By Lee Schoenbart
Unlike Dog Beach in Del Mar, you can't surf at Dead Dog Beach in Puerto Rico. That's because the beach is the dump-off point where local dog owners discard their pets.
The commonwealth is teaming with 100,000 dogs roaming the streets uncared for, many possibly feral.
At the best shelter on the island, filled to capacity with 600 animals, management is forced to turn away animals until they find relief and more space to house them at the shelter.
On a mission to provide invaluable educational resources to the island's animal caretakers, and reeducate the commonwealth's people in general about the humane treatment of its canine population, a Helen Woodward Animal Center contingency witnessed firsthand the dire straits of man's supposedly best friend.
In December 2008, HWAC president Mike Arms was invited to speak in San Juan, Puerto Rico, at a Humane Society International-sponsored workshop and Adoptions and Shelter Care conference to talk about change.
"At that time, I went to the humane society in Puerto Rico and took a tour and saw some of the most beautiful animals you'd ever want to see," Arms said.
Arms recalled driving along the streets of Puerto Rico with dogs running loose everywhere.
"We stopped to catch one and they explained to me that the people of the community feel that the animals will have a better chance in the street than they would in one of the animal shelters," he lamented.
"So I promised them I would come back to Puerto Rico and that's why we were there this time," he said. "I brought my development director Renee Resko, my operations director Rita Truderung and my education manager Christy Dunn because we need to change a culture and that's much harder than teaching them how to increase adoptions, decrease euthanasia and run it as a business.
"We need to teach them starting with the children because we're not going to change tomorrow unless we work with the children of today," Arms said.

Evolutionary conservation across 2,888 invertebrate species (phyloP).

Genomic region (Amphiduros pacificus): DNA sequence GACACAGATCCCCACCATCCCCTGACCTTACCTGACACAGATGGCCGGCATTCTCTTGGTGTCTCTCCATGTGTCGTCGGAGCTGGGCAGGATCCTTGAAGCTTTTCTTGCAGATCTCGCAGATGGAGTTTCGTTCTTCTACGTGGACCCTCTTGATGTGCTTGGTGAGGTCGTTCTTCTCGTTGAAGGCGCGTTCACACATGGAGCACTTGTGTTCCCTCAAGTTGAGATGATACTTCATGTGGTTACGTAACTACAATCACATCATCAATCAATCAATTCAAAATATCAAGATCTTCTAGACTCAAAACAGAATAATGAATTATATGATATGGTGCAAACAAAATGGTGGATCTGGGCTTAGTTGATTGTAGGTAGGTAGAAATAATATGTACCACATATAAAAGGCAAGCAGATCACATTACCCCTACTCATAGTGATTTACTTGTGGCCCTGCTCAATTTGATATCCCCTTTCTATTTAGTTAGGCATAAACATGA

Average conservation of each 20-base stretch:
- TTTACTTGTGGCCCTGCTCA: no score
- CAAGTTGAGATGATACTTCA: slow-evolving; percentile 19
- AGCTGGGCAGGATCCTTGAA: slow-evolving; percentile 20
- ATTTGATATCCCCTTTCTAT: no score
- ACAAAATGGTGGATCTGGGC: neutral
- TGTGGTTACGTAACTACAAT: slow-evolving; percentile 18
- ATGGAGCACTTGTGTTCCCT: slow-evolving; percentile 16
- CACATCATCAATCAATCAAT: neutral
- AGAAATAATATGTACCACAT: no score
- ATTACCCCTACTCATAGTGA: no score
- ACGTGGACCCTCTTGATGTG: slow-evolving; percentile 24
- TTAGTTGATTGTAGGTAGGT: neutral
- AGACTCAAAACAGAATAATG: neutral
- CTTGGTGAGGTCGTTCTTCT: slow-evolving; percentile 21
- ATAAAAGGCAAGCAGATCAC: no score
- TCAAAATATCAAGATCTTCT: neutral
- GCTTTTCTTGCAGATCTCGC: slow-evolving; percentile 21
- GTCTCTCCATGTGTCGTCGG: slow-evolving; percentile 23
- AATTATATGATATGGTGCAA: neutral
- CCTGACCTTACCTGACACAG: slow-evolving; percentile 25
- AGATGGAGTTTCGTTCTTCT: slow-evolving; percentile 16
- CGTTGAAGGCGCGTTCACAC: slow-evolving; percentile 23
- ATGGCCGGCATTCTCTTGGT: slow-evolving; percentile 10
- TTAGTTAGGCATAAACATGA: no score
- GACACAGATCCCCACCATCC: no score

Arms, Resko, Truderung and Dunn went to teach the local educators and caretakers how to fundraise, set up day camps — such as the popular Critter Camp in Rancho Santa Fe — and provide the templates for curriculums to be used in schools to begin attempting to change the culture about the treatment of their animals.
"I have to admit we were extremely successful," Arms said, "because they invited my education manager to come back. They're going to bring all the educators together on the island and have Christy do a weeklong training session on how to start working with children and teach them to be more humane."
One-hundred thousand dogs roaming the island sounds as though Puerto Rico is facing a huge health and safety epidemic, but Arms recalled a time when New York City was in crisis due its unchecked animal population.
"All this reminded me of New York going back to the 1960s when there were packs of dogs running loose in the streets, running loose in Central Park and attacking kids," he said. "The ASPCA had to do roundups to get the animals off the streets.